Despite its clear regional and transregional importance for research, Gerçin Höyük has not been investigated archaeologically since the “visits” of the nineteenth century. Existing knowledge of the building complexes on Gerçin is therefore extremely small: since the publication of the Hadad statue, its inscription, and the sketch of the other four statues (von Luschan 1893), and since the brief description of the topography of the settlement by Koldewey (the sketch was published in Wartke 2005), scholars have on the one hand analyzed the inscription and the language (Sachau 1893; Tropper 1993; Niehr 1994; 2001), and on the other hand discussed the whole monument in its significance for cultural history, from iconographical and iconological perspectives (Voos 1988; Bonatz 2000; 2014).

Hadad statue from Gerçin Höyük (von Luschan 1893: Taf. 7)

The connection between the Hadad statue and the other four statue fragments in the context of rituals in cult for the dead was once again highlighted briefly in two articles by Herbert Niehr (2001; 2006). However, the uncertain archaeological context of these statues and the lack of archaeological excavations at this site prevent reconstruction of the specific burial complexes and so also of the ritual actions connected to them.

Ancestor worship

Research into the cult of ancestors in the early iron age of the North Syrian – South Anatolian area has shown that it should be seen as an important instrument of identity among both the Aramaic and Luwian dynasties and their urban elites (Niehr 1994; Bonatz 2000, Brown 2008; Gilibert 2011). The ritual practice of ancestor cult and cult of the dead is principally known from the iconographical analysis of grave stelae, relief-carved orthostats, and the upright statues on the citadels, and from some inscriptions. Despite the spectacular new find of the Katumawa Stele in the lower city of Zincirli, which for the first time documents the erection of a stele to commemorate the dead in its original architectural context, which is interpreted as a “mortuary chapel” (Strubel and Herrmann 2009), we today still largely do not know what the relationships between ancestor cult and the burial places were, where the necropoleis of the settlements lay, or what influence was exerted on the conception of monumental cult complexes by the demonstrable close relation between ancestor cult and cult of the gods. Accordingly, the complex on Gerçin Höyük presents the unique opportunity to address specifically, in an archaeological treatment from regional and transregional perspectives, questions of the origin and development of a prominent religious site at which cult of gods, ancestors, and burials are united. The project advances firmly from the hypothesis that in Gerçin lay a – and probably even the – principal temple of Sam’al, and that the complex of royal graves at this place is a result of its sacral significance.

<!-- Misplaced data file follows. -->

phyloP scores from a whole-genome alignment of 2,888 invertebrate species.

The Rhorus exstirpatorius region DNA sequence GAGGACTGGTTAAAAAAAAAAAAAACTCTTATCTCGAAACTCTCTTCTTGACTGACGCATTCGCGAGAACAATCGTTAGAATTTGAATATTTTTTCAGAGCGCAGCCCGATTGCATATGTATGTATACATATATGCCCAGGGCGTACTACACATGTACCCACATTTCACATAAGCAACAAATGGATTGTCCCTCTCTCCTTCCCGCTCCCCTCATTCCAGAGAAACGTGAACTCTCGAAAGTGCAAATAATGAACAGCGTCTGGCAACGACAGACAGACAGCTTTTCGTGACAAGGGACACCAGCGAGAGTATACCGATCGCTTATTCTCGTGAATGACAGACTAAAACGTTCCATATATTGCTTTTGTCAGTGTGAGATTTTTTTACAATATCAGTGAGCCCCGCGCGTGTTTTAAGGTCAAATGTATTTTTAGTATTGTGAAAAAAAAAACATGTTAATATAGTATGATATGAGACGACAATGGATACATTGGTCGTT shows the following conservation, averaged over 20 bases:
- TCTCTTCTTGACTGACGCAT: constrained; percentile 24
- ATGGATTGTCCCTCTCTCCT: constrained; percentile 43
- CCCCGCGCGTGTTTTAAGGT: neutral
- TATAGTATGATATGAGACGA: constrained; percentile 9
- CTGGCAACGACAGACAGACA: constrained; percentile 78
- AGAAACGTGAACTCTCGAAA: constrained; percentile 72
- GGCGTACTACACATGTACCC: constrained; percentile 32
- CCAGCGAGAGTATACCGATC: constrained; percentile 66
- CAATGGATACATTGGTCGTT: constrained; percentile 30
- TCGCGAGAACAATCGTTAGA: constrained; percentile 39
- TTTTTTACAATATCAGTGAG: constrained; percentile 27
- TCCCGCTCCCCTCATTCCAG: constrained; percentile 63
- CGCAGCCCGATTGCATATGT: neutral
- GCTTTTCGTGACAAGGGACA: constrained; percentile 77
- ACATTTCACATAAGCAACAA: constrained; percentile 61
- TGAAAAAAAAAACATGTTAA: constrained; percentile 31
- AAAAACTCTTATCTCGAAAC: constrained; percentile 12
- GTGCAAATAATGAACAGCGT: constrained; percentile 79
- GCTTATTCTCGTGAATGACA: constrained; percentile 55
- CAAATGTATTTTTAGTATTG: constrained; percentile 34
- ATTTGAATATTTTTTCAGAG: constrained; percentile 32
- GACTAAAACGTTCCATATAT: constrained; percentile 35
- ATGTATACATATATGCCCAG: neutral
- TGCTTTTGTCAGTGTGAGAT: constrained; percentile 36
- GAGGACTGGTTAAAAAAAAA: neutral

From 2011-2016 Prof. Dominik Bonatz and Prof. Marina Pucci were able to document the illicit excavations, which advance further each year, on Gerçin Höyük. The architectural structures and the destruction horizons that are visible in the vertical profiles of the illicit excavations, and the potsherds that were left behind in the earthmounds and in the cuttings, show that the site was settled already in the Early Bronze Age and probably during the Late Bronze Age, that it had its greatest extent in the iron age, and finally was also still used in the Hellenistic period. Accordingly the iron age temple that is hypothesized at this spot could have drawn on a longer tradition. Further, the fragment of a monumental sphinx sculpture that was found in 2011 in one of the illicit excavation cuttings shows that not only is there a close link to the near-identical sphinx bases from Zincirli, but also that at this spot a prestige building very close to the late architecture of Sam’al may be expected.

Fragment of a monumental stone sphinx found at Gerçin Höyük. (© Gerçin Höyük Project)